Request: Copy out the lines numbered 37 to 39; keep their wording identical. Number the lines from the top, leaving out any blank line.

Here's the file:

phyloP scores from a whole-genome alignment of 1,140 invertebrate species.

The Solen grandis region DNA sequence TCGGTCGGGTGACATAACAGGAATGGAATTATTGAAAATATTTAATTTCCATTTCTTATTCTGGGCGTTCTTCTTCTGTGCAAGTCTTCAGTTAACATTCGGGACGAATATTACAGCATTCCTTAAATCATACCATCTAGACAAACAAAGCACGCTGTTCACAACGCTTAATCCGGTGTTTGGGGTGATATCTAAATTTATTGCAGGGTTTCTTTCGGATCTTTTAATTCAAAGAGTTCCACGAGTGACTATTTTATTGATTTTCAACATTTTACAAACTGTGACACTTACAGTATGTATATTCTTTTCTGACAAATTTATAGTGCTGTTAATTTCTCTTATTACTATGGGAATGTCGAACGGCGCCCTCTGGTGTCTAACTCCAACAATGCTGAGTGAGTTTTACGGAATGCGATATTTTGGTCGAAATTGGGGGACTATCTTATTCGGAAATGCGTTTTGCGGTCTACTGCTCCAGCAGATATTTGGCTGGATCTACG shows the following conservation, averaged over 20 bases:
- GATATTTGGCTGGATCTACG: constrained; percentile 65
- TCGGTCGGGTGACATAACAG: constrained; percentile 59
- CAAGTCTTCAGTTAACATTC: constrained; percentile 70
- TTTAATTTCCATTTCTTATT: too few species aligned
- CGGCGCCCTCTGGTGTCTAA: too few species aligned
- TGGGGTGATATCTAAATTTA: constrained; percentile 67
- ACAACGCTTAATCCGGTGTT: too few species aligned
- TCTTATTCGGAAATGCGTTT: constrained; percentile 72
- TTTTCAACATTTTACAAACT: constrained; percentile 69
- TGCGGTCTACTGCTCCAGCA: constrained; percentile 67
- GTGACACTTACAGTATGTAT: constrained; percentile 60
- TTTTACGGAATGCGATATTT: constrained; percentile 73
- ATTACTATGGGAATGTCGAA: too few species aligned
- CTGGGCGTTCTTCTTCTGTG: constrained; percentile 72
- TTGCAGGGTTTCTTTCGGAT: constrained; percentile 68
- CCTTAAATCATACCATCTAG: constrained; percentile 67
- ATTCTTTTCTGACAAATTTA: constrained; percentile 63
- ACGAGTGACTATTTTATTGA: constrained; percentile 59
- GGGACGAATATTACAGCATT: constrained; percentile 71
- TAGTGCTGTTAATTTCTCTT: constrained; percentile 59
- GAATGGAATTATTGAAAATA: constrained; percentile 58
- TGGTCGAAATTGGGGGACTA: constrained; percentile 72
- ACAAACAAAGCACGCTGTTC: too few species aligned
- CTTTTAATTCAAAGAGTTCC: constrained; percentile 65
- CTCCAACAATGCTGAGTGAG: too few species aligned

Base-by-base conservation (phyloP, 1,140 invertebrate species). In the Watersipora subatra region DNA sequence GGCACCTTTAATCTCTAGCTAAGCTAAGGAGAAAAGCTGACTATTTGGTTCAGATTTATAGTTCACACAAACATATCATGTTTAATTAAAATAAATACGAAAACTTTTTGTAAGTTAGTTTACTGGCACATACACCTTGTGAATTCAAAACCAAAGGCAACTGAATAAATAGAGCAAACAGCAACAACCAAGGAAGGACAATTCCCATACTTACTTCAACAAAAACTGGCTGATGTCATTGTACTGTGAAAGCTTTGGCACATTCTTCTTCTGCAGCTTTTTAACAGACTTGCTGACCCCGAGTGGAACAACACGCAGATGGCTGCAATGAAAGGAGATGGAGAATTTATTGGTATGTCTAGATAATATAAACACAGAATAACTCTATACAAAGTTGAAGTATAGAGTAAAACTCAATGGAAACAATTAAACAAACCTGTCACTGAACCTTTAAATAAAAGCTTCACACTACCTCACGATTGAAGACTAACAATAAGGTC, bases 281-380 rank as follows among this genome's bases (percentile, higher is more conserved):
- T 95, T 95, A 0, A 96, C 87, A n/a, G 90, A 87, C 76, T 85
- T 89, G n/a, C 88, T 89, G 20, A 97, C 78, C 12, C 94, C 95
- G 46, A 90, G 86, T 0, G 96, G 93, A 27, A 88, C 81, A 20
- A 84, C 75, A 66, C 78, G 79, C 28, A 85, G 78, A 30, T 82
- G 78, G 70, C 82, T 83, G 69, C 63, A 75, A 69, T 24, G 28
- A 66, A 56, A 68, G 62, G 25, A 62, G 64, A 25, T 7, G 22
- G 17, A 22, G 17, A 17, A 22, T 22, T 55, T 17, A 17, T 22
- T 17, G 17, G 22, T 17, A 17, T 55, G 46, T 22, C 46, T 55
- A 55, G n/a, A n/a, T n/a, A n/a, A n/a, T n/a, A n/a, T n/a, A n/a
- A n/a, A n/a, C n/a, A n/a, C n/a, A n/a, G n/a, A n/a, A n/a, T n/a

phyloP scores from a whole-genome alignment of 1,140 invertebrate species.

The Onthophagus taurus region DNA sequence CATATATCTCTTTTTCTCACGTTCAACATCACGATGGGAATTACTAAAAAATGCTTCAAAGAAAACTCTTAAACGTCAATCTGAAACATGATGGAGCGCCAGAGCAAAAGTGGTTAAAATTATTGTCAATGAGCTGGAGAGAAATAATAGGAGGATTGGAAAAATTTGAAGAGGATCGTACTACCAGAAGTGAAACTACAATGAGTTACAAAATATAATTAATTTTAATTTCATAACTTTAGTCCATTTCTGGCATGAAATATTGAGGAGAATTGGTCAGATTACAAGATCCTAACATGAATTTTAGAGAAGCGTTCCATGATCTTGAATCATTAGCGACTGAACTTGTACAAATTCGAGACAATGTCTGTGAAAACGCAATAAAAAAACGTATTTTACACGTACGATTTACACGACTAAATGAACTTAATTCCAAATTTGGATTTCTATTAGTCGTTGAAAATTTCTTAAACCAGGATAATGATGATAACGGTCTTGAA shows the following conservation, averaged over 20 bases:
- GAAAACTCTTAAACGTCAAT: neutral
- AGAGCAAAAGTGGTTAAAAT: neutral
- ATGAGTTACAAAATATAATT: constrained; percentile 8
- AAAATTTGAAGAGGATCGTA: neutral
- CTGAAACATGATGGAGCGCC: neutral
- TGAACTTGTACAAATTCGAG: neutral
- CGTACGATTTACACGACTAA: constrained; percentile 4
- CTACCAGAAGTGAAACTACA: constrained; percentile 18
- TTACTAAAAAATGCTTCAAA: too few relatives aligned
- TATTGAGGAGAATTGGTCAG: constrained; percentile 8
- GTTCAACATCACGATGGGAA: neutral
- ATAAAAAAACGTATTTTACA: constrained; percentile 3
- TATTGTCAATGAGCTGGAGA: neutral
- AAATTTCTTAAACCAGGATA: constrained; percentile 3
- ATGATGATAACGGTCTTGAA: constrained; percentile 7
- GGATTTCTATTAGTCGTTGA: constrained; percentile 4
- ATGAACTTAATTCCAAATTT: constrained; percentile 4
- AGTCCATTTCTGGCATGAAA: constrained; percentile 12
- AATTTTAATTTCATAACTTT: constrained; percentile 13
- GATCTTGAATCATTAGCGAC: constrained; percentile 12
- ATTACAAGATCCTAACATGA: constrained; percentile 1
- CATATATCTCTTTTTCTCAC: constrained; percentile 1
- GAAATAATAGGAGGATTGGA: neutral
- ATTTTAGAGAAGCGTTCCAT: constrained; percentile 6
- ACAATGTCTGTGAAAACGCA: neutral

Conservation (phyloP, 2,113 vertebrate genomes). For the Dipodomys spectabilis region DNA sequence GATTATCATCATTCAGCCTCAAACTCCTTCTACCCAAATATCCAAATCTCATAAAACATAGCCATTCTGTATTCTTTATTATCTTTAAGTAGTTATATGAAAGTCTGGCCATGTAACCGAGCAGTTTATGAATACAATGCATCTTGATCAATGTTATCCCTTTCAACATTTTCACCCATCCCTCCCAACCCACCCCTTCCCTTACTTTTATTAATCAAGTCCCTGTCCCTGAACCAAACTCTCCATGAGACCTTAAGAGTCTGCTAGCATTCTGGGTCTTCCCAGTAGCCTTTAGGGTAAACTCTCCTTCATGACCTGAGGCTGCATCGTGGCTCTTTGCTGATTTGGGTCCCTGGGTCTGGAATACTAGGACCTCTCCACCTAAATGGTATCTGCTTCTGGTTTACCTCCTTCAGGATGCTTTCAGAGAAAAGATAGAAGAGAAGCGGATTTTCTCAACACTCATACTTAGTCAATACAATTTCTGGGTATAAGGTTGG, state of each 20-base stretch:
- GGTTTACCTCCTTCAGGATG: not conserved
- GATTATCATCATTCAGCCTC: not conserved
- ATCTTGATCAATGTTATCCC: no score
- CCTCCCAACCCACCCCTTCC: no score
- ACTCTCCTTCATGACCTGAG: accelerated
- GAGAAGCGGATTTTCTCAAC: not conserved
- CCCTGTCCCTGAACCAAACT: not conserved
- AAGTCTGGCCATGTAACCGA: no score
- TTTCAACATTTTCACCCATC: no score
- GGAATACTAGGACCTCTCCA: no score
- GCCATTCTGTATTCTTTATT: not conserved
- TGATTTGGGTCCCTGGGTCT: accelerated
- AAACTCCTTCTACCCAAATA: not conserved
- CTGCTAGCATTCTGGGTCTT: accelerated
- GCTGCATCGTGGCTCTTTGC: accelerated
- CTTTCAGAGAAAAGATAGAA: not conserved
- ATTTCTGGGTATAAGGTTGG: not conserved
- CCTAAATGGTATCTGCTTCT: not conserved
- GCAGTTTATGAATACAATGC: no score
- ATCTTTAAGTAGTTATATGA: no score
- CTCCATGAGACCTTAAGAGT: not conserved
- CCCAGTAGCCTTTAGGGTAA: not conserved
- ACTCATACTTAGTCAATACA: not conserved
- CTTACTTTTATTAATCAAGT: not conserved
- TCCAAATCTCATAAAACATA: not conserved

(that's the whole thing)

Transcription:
- A 55, G n/a, A n/a, T n/a, A n/a, A n/a, T n/a, A n/a, T n/a, A n/a
- A n/a, A n/a, C n/a, A n/a, C n/a, A n/a, G n/a, A n/a, A n/a, T n/a

phyloP scores from a whole-genome alignment of 1,140 invertebrate species.